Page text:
But in my opinion these systems are that drastically different. The 2800+ XP chip has the 333 FSB, so the 400 mhz RAM should be limited to the 333(someone correct me if I am wrong). Therefore these machines shouldn't be too drastically different, especially to do a CPU test.

    I don't know what PCMark means by "somewhat." Obvisuly benchmarking scores aren't everything, becuase all chips have strengths and weaknesses.

    I decided to do another benchmark trying a different program, to see if my results were any different. I use PC Wizard 2004, here are the results:

    3000-64 2800-XP
    Add/Multi SSE 2211 2525 MFlops
    Div SSE 776 903 MFlops
    SqRoot SSE 659 691 MFlops
    Add/Multi 3dN 2486 3135 MFlops
    Div 3dN 356 409 MFlops
    SqRoot 3dN 241 283 MFlops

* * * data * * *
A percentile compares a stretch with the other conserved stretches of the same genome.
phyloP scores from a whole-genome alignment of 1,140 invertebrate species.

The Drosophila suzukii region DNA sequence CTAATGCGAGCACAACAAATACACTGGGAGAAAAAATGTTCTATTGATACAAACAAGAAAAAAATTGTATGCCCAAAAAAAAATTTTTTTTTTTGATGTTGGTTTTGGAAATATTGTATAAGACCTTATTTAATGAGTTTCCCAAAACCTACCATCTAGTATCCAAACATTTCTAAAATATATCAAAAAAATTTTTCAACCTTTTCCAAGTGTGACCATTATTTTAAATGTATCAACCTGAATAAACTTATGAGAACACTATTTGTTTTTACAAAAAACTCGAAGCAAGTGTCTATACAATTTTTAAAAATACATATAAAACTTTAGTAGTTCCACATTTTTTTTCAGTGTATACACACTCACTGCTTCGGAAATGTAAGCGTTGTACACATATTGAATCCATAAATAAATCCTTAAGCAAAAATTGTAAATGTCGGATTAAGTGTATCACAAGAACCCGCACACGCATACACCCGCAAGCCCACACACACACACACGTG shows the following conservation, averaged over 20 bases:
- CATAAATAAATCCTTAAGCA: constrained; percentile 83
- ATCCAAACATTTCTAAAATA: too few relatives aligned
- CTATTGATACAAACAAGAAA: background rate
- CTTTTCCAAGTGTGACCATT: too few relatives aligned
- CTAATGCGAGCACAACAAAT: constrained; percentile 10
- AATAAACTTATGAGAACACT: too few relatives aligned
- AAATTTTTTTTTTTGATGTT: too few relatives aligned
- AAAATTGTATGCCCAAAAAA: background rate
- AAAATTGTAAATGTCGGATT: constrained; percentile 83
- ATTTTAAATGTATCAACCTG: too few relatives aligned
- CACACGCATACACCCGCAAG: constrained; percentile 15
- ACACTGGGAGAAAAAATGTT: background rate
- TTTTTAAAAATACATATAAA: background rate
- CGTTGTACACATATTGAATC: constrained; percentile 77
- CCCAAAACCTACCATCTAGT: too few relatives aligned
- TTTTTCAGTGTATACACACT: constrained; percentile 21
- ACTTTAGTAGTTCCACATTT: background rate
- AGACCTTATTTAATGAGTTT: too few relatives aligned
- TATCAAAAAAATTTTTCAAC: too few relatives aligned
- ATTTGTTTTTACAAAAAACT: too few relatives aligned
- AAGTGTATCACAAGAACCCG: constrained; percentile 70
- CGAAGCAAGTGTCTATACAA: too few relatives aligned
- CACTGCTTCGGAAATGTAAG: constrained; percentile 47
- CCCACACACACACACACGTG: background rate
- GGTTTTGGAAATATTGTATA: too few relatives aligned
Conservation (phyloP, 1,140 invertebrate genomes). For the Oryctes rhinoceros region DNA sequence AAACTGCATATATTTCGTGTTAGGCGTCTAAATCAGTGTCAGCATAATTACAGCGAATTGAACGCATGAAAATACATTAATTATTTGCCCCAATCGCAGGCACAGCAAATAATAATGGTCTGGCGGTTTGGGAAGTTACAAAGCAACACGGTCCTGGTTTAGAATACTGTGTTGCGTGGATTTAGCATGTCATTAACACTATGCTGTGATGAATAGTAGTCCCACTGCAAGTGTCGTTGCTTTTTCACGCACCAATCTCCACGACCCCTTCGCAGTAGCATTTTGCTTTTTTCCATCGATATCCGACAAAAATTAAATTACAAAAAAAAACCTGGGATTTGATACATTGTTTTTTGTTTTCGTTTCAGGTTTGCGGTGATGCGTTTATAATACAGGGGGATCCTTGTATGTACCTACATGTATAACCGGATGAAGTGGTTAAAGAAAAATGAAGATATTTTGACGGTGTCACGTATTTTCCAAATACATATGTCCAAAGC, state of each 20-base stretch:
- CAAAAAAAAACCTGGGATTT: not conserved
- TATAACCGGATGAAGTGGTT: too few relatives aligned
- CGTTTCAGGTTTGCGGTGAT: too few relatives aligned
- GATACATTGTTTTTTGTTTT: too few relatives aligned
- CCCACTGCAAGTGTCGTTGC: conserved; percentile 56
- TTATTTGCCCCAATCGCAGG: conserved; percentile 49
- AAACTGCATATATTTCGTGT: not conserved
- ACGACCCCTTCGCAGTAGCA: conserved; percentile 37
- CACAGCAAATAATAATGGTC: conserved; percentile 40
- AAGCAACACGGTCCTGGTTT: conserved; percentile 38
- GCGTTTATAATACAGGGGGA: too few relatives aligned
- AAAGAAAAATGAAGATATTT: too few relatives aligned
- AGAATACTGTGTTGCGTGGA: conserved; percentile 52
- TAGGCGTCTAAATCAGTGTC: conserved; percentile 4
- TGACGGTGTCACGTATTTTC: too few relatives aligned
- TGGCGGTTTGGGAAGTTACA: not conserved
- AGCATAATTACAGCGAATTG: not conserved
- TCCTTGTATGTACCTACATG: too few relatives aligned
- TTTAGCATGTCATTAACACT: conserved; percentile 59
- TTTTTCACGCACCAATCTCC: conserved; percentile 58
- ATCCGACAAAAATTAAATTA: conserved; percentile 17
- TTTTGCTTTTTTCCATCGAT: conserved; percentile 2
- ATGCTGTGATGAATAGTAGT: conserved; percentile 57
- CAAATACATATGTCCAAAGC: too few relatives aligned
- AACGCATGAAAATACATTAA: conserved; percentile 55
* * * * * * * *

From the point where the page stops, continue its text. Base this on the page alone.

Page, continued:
Add/Multi FPU 2080 2422 MFlops
    Div FPU 109 139 MFlops
    SqRoot FPU 56 63 MFlops
    Whetstone 644 774 KWPS

    Was kind of suprised my XP chip took the 64-bit chip in every catagory. Which makes me wonder why?
  8. Wierd.....maybe someone can clue us in as to maybe why that is so. Also, will it matter all that much if i go with an nforce3 250 or K8T800 chipset. I read some people praising nforce3 250 but they didn't say exactly why its good.
  9. my AthlonXP at 2.5ghz is probably about as fast as a A64 3200+ for gaming, from the benchies that ive run.

    <A HREF="" target="_new">please dont click here! </A>
    <A HREF="" target="_new">This is you, interweb junky</A>
  10. Well I did some more checking and my 64-bit chip is the mobile version, which is a little different than the desktop version. The mobile version has more L2 cache, and generally includes cool'n'quiet to control CPU speed. I disabled cool'n'quiet and my PCMark02 scores did go up a little, but the 3000 64-bit mobile chip is still 570 points behind my 2800+ XP chip.
  11. Don't put any faith in simple synthetic benches like PCMark. Just about any real world app should run significantly faster on the A64, especially games (provided you use similar videocards obviously).

    = The views stated herein are my personal views, and not necessarily the views of my wife. =